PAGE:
alarm-ringing ambulance angle2 archive arrow-down arrow-left arrow-right arrow-up at-sign baby baby2 bag binoculars book-open book2 bookmark2 bubble calendar-check calendar-empty camera2 cart chart-growth check chevron-down chevron-left chevron-right chevron-up circle-minus circle city clapboard-play clipboard-empty clipboard-text clock clock2 cloud-download cloud-windy cloud clubs cog cross crown cube youtube diamond4 diamonds drop-crossed drop2 earth ellipsis envelope-open envelope exclamation eye-dropper eye facebook file-empty fire flag2 flare foursquare gift glasses google graph hammer-wrench heart-pulse heart home instagram joystick lamp layers lifebuoy link linkedin list lock magic-wand map-marker map medal-empty menu microscope minus moon mustache-glasses paper-plane paperclip papers pen pencil pie-chart pinterest plus-circle plus power pushpin question rain reading receipt recycle reminder sad shield-check smartphone smile soccer spades speed-medium spotlights star-empty star-half star store sun-glasses sun tag telephone thumbs-down thumbs-up tree tumblr twitter user users wheelchair write yelp youtube

87th International Conference of Light and Vision

Different filters for SyntonicsI had the opportunity to go to the 87th International Conference of Light and Vision and sit in on their Syntonics 101 course. Syntonics is a form of photo therapy applied to the eyes that impacts the autonomic nervous system. It seeks to balance one’s sympathetic and parasympathetic responses with specific frequencies of light. Hence, the name “syn” meaning same and “tonic” meaning tone: same-tone, syntonics.

Why is a balanced nervous system important? To understand this, we need to further breakdown the difference between the sympathetic and parasympathetic sides of the nervous system. Firstly, neither of them are under one’s direct control. They both reside under the autonomic nervous system or the things one’s body takes care of without their direct command or control. Think of jerking a hand away from something hot or digesting lunch. One doesn’t tell their body to do such things, they just happen. Secondly, if there’s an imbalance between the two systems, it effectively means one’s body is stuck on either fight/flight or rest/digest mode. Having one’s nervous system constantly tell them that they should be running or fighting whatever stimulus that’s around them is not a particularly helpful response to say, homework, nor would the opposite response of drowsiness.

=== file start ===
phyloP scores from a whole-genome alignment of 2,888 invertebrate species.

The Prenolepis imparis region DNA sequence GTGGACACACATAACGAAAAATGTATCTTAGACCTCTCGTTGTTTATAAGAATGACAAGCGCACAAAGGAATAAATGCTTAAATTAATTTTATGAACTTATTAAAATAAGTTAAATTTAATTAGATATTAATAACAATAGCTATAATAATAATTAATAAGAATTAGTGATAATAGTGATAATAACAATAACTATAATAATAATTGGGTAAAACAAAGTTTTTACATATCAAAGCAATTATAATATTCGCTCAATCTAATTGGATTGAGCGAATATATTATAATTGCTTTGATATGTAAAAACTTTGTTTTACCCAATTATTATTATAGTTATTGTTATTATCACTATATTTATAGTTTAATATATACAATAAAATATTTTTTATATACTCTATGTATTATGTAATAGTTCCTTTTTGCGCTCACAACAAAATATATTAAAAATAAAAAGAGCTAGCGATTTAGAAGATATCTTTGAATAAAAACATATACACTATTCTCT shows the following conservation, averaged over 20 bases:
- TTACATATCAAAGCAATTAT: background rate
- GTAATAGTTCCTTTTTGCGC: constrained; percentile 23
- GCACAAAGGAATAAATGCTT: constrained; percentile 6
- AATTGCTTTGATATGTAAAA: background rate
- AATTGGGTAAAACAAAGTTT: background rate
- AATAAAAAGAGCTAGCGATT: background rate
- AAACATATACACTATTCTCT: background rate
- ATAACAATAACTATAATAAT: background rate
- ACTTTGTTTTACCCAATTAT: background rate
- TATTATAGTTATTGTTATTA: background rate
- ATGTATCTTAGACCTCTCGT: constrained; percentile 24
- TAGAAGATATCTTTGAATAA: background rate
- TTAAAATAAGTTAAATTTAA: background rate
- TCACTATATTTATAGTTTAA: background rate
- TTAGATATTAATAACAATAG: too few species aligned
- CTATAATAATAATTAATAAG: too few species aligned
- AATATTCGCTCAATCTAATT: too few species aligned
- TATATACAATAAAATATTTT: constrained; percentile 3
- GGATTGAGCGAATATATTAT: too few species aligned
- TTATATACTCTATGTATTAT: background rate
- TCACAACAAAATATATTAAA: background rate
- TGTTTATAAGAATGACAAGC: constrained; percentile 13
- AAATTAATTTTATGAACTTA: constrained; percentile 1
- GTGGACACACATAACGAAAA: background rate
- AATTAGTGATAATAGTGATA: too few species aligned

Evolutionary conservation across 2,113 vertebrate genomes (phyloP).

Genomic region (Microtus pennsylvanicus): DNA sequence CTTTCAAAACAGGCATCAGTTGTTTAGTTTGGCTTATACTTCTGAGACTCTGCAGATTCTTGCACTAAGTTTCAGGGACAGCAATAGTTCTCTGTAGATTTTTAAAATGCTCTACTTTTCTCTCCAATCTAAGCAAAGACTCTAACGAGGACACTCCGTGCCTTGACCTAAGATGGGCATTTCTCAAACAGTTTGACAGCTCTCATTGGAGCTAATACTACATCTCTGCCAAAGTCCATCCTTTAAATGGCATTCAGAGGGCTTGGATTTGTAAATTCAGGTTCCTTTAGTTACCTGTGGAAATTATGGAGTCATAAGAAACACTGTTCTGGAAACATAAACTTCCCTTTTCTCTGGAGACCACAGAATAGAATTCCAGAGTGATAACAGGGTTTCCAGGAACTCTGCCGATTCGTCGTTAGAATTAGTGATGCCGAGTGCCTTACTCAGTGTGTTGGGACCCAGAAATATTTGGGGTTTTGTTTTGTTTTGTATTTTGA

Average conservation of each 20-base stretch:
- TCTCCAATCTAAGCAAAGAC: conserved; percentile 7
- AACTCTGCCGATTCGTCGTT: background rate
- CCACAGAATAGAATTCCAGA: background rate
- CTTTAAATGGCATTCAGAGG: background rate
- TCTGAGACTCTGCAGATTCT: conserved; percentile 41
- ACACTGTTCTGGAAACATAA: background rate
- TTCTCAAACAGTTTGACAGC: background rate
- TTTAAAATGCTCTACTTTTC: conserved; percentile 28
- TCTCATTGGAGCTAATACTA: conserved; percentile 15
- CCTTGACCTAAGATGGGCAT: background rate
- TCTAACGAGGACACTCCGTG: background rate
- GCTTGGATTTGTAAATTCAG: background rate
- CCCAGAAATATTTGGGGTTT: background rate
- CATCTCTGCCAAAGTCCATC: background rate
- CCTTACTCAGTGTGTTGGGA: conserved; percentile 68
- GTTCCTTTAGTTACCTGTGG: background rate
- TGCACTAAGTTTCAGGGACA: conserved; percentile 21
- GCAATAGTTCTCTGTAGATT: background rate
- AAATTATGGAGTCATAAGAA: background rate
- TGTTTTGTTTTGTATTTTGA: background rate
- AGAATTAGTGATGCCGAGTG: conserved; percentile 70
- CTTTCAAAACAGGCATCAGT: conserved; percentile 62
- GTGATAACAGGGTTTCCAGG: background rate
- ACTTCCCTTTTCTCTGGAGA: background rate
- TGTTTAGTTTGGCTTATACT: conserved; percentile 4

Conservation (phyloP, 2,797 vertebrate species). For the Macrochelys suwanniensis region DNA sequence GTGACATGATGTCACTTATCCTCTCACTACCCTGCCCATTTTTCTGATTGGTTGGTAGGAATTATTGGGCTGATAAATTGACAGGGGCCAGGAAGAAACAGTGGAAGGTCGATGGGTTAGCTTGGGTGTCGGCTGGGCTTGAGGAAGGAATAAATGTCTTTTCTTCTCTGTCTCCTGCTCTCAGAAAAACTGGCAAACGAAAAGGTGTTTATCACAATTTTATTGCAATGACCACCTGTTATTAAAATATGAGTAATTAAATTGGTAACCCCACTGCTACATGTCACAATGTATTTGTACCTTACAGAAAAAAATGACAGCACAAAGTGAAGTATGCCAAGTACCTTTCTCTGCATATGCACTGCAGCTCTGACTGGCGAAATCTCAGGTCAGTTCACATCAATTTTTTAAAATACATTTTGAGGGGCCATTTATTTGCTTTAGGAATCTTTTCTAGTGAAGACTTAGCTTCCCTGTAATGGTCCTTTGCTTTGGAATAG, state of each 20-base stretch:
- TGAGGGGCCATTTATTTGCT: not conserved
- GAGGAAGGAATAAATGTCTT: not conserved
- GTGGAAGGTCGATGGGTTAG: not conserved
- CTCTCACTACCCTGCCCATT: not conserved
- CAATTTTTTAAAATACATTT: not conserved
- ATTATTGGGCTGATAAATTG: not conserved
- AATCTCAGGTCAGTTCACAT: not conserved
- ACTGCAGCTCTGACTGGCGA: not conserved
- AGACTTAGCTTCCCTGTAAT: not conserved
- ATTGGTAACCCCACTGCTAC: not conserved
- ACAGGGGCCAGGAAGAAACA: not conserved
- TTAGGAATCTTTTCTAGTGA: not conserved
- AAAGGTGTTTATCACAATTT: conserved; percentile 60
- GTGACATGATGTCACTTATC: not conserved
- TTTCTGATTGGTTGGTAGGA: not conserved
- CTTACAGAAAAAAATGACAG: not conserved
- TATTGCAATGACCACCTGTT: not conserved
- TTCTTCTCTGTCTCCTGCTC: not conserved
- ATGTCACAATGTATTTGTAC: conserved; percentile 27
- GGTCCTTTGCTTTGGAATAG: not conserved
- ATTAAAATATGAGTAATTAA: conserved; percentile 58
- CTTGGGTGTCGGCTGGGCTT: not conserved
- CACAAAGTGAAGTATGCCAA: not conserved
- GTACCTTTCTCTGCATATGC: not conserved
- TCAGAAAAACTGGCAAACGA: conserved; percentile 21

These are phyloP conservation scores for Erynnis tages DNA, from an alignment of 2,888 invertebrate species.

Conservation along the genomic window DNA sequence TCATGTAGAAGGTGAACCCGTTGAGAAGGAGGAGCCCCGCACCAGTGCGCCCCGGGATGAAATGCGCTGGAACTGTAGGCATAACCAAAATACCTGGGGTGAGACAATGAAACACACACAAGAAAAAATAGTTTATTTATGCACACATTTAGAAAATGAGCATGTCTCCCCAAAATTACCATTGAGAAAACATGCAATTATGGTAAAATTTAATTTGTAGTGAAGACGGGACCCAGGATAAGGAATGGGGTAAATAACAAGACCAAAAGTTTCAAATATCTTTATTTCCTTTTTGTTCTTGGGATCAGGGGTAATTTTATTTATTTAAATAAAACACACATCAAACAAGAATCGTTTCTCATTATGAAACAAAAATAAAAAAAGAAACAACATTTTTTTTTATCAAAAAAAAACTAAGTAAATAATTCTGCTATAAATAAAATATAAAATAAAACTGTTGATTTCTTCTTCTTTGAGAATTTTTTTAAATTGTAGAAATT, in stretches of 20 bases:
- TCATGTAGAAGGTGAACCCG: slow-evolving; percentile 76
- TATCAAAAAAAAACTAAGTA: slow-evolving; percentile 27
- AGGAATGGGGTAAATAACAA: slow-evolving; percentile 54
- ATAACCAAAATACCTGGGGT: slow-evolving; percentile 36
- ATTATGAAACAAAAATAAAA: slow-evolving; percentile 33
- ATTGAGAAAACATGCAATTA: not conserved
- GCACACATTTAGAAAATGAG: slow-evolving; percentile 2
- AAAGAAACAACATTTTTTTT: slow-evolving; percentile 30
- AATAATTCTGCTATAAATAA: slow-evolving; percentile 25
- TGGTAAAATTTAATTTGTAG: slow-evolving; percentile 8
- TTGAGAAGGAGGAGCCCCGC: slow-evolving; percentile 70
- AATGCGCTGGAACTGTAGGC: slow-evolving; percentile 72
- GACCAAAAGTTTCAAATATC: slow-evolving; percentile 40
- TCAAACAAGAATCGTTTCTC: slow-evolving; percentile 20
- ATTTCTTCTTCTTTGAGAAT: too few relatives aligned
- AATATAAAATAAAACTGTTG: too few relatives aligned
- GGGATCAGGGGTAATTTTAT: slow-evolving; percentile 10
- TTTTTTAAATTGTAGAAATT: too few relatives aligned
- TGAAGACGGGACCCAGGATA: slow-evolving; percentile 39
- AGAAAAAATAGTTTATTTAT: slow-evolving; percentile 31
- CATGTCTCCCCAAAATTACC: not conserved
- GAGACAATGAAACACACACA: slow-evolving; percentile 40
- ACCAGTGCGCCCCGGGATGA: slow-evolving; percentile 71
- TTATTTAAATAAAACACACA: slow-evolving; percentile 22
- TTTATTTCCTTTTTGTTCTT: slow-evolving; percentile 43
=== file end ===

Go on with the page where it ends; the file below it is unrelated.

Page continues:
So now that we better understand the system that syntonics work on, we can understand how they are used. Typically, a patient would view a combination of frequencies of light in a dark room from a special lamp known as a syntonizer for up to 20 minutes. In that 20 minutes, a patient would look at two different filters: a color that brings them more towards one end of the sympathetic/parasympathetic spectrum and a color that brings them back to a balanced point. The colors chosen are derived from a kinetic visual field test, pupillary response to light, and the patient’s medical history.

The impact syntonics can make in vision therapy cannot be understated. I’ve seen people practically melt when looking at some of the more calming lights. I work with a lot of patients who’ve had concussions and it makes a huge difference in their therapy. They often come in with headaches and almost always leave in less pain/discomfort. My patients are often surprised at what a difference looking at a couple different lights can make in 20 minutes.

Jordan Renkert

June 2019